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News for the Week of 11/07/2016 – 11/11/2016
by David Abuaf, CFA
Investment Manager, RJFS
Government / Political / non-Economic
1. The US is set to launch a probe into whether Chinese firms are shipping steel through Vietnam to avoid US import tariffs
2. The FBI said a review of new evidence gave it no reason to reverse its recommendation that Hillary Clinton not face charges related to her email practices while secretary of state
3. US backed Kurdish and Arab forces began an offensive against Islamic State’s de factor capital in Syria
4. China’s top legislative body effectively barred two Hong Kong politicians from taking office as local lawmakers
· This is key because when China regained control of Hong Kong they promised to keep out of Hong Kong politics and let the area govern itself
5. Iran plans to sign a preliminary deal with France’s Total to help develop a gas field, an agreement that would mark the first Western energy investment there since sanctions were lifted
6. Talk about irony of epic proportions. British Prime Minister Theresa May, in a visit to India, said she wants Britain to be the most passionate advocate of free trade around the world. Does she not know what Brexit was!?
7. The electoral gains by Trump on Tuesday evening spurred a sharp decline in US stock futures and a broad flight to safety around the globe, with government bond yields sliding aggressively. Then, of course, the Dow Jones market turned up Wednesday and ended on a 900-point gain for the week.
· I bring this up not to recount last Tuesday’s presidential outcome, but rather to highlight the importance in the financial markets of “lack of surprises.” The markets and citizens knew Hillary’s policies, but not so much with Donald. Thus, the global marketplace saw falling equity and currency prices, with rising “safe-haven” asset prices (gold, government bonds). My opinion is that the markets will be volatile into Trump’s presidency (think 3-6 months). The reason for this is that Trump can say whatever he wants now until his oath, but the markets still do not know what he’ll do. And when he finally does take the oath, he can’t make all his changes immediately, rather we’ll have to wait for the State of the Union and other events to see what path he wishes the US to go down.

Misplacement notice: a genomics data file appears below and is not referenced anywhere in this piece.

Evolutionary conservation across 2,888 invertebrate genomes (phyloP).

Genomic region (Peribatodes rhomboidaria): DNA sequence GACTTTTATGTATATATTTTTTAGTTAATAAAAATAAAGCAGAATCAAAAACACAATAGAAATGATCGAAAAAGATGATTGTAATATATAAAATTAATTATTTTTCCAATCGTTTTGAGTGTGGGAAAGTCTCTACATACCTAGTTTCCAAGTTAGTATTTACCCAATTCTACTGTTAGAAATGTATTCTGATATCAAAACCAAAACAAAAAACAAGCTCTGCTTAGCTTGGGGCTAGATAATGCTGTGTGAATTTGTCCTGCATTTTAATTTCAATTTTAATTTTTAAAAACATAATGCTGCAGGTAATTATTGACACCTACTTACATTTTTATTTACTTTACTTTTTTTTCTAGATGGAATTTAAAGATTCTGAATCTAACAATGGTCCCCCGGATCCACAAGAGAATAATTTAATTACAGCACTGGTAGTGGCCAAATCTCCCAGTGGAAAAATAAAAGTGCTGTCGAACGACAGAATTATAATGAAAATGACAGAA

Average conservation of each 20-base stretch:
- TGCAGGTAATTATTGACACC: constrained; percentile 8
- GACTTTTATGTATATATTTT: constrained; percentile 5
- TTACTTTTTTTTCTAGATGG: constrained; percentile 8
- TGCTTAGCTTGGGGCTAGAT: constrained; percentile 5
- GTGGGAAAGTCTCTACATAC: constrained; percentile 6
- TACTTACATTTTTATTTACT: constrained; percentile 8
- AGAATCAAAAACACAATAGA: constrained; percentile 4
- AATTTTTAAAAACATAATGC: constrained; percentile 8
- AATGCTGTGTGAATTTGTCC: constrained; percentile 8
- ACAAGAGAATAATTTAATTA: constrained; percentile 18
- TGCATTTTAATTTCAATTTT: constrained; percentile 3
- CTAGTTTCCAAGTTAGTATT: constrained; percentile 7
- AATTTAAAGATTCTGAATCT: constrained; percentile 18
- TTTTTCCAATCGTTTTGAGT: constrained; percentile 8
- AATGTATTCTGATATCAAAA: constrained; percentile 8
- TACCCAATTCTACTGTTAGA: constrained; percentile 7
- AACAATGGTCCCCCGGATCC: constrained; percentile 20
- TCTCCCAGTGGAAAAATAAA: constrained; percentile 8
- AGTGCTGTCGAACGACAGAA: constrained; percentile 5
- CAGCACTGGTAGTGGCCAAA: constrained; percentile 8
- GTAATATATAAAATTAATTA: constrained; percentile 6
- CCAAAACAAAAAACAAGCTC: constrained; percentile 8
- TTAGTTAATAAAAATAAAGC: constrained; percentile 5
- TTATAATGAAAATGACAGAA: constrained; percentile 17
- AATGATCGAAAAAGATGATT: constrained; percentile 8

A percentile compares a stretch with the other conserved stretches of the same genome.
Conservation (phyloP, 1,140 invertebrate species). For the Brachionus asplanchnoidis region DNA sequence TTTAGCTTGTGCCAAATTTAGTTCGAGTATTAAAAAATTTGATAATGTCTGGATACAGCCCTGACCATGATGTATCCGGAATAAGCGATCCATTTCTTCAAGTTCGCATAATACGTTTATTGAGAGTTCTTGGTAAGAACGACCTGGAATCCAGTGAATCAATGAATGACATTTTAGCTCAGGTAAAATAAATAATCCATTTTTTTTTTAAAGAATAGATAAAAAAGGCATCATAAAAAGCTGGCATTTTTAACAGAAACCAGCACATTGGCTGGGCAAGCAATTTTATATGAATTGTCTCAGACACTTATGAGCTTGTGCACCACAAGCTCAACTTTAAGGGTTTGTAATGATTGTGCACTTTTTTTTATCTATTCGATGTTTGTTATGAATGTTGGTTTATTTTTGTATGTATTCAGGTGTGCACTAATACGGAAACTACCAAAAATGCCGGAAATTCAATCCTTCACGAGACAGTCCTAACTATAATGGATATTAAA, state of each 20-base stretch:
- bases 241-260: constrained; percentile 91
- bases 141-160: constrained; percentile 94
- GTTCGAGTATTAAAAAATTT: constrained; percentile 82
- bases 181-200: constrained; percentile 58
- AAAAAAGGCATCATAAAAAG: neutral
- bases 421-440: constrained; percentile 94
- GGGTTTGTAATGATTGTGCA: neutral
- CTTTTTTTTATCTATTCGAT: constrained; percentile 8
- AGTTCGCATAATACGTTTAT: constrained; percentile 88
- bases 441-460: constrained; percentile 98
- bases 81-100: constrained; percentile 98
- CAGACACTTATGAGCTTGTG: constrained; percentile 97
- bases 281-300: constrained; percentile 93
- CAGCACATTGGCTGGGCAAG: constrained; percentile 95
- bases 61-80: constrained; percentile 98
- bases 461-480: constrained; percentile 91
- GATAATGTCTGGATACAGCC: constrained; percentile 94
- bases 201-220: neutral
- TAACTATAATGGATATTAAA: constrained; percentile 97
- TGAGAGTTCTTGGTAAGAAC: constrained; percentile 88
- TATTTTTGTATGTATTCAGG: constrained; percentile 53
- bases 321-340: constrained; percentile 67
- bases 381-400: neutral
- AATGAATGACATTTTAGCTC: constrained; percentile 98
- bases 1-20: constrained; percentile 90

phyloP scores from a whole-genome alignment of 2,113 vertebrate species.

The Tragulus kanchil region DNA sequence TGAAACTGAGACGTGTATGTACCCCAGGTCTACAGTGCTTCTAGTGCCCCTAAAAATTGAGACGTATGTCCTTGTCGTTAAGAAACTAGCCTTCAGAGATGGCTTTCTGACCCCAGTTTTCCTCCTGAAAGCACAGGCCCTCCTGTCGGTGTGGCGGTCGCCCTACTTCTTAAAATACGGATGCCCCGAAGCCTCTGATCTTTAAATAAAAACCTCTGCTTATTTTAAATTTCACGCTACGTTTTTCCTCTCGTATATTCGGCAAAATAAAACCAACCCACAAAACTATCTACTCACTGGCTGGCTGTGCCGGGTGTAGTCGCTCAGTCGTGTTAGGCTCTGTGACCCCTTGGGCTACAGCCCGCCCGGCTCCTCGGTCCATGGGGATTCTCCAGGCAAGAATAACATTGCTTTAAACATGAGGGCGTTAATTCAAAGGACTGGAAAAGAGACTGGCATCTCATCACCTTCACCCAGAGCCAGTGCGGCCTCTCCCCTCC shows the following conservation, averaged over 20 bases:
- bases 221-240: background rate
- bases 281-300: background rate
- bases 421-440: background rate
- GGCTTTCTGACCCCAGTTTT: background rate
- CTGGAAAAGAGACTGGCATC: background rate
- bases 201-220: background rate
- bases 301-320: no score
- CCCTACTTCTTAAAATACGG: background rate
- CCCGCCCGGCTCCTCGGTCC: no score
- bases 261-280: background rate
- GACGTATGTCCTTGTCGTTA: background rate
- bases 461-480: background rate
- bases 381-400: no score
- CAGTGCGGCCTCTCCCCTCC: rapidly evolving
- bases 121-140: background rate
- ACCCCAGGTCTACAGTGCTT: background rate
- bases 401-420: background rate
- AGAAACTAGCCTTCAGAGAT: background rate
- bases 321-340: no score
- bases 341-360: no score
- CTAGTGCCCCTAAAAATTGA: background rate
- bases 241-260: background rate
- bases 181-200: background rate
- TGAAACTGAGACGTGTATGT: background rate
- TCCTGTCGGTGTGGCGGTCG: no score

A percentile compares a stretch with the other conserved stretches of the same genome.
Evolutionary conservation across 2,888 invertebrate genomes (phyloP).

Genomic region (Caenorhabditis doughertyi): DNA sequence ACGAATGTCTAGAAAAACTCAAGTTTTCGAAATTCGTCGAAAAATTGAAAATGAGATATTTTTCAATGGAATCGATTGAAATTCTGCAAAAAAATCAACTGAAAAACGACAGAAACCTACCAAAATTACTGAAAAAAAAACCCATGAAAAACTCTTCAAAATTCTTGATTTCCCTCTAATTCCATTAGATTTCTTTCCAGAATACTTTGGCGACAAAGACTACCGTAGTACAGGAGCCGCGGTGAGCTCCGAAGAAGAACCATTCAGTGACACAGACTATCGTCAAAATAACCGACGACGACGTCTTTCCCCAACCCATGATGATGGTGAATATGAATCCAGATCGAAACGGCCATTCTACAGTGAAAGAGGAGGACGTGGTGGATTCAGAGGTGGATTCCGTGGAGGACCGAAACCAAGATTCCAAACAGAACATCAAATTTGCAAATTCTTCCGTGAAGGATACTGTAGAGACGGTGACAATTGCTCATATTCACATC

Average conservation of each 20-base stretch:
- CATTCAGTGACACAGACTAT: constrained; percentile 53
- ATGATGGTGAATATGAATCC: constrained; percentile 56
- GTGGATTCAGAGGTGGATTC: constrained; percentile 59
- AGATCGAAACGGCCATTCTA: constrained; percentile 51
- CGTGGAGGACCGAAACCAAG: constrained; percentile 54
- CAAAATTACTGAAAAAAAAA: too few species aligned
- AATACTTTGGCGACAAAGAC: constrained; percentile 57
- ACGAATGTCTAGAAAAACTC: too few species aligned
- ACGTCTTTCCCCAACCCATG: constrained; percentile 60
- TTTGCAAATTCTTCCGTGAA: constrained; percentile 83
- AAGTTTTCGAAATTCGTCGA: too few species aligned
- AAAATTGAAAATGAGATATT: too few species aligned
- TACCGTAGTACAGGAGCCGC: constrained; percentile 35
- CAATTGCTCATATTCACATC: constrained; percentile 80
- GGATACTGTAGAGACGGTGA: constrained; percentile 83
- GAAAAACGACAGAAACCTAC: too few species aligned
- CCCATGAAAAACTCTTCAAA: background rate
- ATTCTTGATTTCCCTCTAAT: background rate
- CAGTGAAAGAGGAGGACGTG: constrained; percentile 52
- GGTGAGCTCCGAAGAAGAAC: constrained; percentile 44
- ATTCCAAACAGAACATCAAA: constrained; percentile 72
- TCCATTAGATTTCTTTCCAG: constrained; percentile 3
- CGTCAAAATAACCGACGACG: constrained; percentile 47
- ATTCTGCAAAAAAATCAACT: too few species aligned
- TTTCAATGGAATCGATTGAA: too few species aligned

8. South Africa’s Zuma survived his second no-confidence vote this year
General Markets / Economic
1. Beijing is considering allowing Wall Street firms to run their own investment banking businesses on the mainland
2. A Chinese aluminum firm is evading US trade sanctions, the government said, as it tries to rein in a flood of cheap metal imports
3. Bank stocks continued to rise, buoyed by the prospect of looser regulation, economic growth and higher rates
4. The UAW president said he sees common ground with Trump on trade
· The World Trade Organization (WTO) said government measures that restrict trade continue to rise around the world
1. California regulators have discovered fresh software installed on some of VW’s Audi models that appear to have allowed the cars to cheat emissions tests
2. Tesla will stop providing unlimited free access to its fast charging stations for new buyers of its vehicles
3. Walgreens sued Theranos, alleging that its former laboratory-testing partner breached a contract between the two companies